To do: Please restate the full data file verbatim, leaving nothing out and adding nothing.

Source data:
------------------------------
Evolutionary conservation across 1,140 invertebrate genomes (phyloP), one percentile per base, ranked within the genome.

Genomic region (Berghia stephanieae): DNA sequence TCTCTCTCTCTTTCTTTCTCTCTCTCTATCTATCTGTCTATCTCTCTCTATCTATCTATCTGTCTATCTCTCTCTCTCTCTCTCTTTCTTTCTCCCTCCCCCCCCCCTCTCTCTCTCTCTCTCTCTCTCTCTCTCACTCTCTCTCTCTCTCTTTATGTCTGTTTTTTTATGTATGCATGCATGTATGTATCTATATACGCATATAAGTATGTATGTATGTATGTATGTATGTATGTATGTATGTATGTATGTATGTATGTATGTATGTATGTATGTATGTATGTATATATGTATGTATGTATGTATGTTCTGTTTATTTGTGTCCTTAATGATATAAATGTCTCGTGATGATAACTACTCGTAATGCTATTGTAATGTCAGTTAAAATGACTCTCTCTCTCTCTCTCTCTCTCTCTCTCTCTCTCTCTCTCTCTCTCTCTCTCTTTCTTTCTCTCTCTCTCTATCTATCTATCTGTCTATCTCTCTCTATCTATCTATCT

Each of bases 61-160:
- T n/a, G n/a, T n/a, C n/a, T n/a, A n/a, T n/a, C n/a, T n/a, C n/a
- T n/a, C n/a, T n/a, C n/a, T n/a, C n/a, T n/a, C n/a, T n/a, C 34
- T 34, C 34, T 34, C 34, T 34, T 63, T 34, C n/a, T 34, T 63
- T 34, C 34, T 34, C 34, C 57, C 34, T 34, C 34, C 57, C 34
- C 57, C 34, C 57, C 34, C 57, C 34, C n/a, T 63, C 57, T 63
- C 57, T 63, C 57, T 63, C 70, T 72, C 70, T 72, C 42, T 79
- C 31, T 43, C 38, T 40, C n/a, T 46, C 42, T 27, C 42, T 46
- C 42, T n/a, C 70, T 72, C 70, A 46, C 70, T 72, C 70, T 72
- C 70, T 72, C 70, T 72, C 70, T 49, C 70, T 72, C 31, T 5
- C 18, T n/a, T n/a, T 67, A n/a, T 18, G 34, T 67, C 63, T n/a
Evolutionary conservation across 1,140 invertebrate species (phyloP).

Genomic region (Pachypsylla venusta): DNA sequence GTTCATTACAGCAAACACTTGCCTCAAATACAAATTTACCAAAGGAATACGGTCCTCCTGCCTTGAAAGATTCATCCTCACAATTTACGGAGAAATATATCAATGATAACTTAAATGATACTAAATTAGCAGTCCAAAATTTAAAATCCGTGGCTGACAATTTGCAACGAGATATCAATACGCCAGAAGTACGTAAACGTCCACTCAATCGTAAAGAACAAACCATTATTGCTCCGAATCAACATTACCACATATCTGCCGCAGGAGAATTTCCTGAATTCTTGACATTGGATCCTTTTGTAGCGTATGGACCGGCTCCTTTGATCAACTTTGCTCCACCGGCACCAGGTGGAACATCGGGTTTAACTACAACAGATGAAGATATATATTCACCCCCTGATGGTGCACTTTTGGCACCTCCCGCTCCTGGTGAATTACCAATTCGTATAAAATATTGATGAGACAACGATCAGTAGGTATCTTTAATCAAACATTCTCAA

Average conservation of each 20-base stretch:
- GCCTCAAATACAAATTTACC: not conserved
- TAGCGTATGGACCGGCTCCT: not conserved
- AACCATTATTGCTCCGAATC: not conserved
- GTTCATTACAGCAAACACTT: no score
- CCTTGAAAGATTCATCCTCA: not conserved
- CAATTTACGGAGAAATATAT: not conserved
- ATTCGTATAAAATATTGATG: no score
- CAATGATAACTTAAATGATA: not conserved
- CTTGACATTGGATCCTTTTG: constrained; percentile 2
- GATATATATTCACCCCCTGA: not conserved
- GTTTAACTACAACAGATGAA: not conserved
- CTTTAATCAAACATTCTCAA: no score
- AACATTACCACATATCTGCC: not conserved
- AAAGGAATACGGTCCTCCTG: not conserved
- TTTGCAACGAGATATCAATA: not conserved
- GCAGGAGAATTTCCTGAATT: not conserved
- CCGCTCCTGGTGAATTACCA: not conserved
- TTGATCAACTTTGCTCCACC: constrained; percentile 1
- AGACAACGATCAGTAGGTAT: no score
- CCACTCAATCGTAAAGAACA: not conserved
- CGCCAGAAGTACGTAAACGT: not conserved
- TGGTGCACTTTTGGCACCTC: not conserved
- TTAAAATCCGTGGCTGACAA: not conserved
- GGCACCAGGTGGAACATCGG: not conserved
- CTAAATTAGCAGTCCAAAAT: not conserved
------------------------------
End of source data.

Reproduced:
Evolutionary conservation across 1,140 invertebrate genomes (phyloP), one percentile per base, ranked within the genome.

Genomic region (Berghia stephanieae): DNA sequence TCTCTCTCTCTTTCTTTCTCTCTCTCTATCTATCTGTCTATCTCTCTCTATCTATCTATCTGTCTATCTCTCTCTCTCTCTCTCTTTCTTTCTCCCTCCCCCCCCCCTCTCTCTCTCTCTCTCTCTCTCTCTCTCACTCTCTCTCTCTCTCTTTATGTCTGTTTTTTTATGTATGCATGCATGTATGTATCTATATACGCATATAAGTATGTATGTATGTATGTATGTATGTATGTATGTATGTATGTATGTATGTATGTATGTATGTATGTATGTATGTATGTATATATGTATGTATGTATGTATGTTCTGTTTATTTGTGTCCTTAATGATATAAATGTCTCGTGATGATAACTACTCGTAATGCTATTGTAATGTCAGTTAAAATGACTCTCTCTCTCTCTCTCTCTCTCTCTCTCTCTCTCTCTCTCTCTCTCTCTCTCTTTCTTTCTCTCTCTCTCTATCTATCTATCTGTCTATCTCTCTCTATCTATCTATCT

Each of bases 61-160:
- T n/a, G n/a, T n/a, C n/a, T n/a, A n/a, T n/a, C n/a, T n/a, C n/a
- T n/a, C n/a, T n/a, C n/a, T n/a, C n/a, T n/a, C n/a, T n/a, C 34
- T 34, C 34, T 34, C 34, T 34, T 63, T 34, C n/a, T 34, T 63
- T 34, C 34, T 34, C 34, C 57, C 34, T 34, C 34, C 57, C 34
- C 57, C 34, C 57, C 34, C 57, C 34, C n/a, T 63, C 57, T 63
- C 57, T 63, C 57, T 63, C 70, T 72, C 70, T 72, C 42, T 79
- C 31, T 43, C 38, T 40, C n/a, T 46, C 42, T 27, C 42, T 46
- C 42, T n/a, C 70, T 72, C 70, A 46, C 70, T 72, C 70, T 72
- C 70, T 72, C 70, T 72, C 70, T 49, C 70, T 72, C 31, T 5
- C 18, T n/a, T n/a, T 67, A n/a, T 18, G 34, T 67, C 63, T n/a
Evolutionary conservation across 1,140 invertebrate species (phyloP).

Genomic region (Pachypsylla venusta): DNA sequence GTTCATTACAGCAAACACTTGCCTCAAATACAAATTTACCAAAGGAATACGGTCCTCCTGCCTTGAAAGATTCATCCTCACAATTTACGGAGAAATATATCAATGATAACTTAAATGATACTAAATTAGCAGTCCAAAATTTAAAATCCGTGGCTGACAATTTGCAACGAGATATCAATACGCCAGAAGTACGTAAACGTCCACTCAATCGTAAAGAACAAACCATTATTGCTCCGAATCAACATTACCACATATCTGCCGCAGGAGAATTTCCTGAATTCTTGACATTGGATCCTTTTGTAGCGTATGGACCGGCTCCTTTGATCAACTTTGCTCCACCGGCACCAGGTGGAACATCGGGTTTAACTACAACAGATGAAGATATATATTCACCCCCTGATGGTGCACTTTTGGCACCTCCCGCTCCTGGTGAATTACCAATTCGTATAAAATATTGATGAGACAACGATCAGTAGGTATCTTTAATCAAACATTCTCAA

Average conservation of each 20-base stretch:
- GCCTCAAATACAAATTTACC: not conserved
- TAGCGTATGGACCGGCTCCT: not conserved
- AACCATTATTGCTCCGAATC: not conserved
- GTTCATTACAGCAAACACTT: no score
- CCTTGAAAGATTCATCCTCA: not conserved
- CAATTTACGGAGAAATATAT: not conserved
- ATTCGTATAAAATATTGATG: no score
- CAATGATAACTTAAATGATA: not conserved
- CTTGACATTGGATCCTTTTG: constrained; percentile 2
- GATATATATTCACCCCCTGA: not conserved
- GTTTAACTACAACAGATGAA: not conserved
- CTTTAATCAAACATTCTCAA: no score
- AACATTACCACATATCTGCC: not conserved
- AAAGGAATACGGTCCTCCTG: not conserved
- TTTGCAACGAGATATCAATA: not conserved
- GCAGGAGAATTTCCTGAATT: not conserved
- CCGCTCCTGGTGAATTACCA: not conserved
- TTGATCAACTTTGCTCCACC: constrained; percentile 1
- AGACAACGATCAGTAGGTAT: no score
- CCACTCAATCGTAAAGAACA: not conserved
- CGCCAGAAGTACGTAAACGT: not conserved
- TGGTGCACTTTTGGCACCTC: not conserved
- TTAAAATCCGTGGCTGACAA: not conserved
- GGCACCAGGTGGAACATCGG: not conserved
- CTAAATTAGCAGTCCAAAAT: not conserved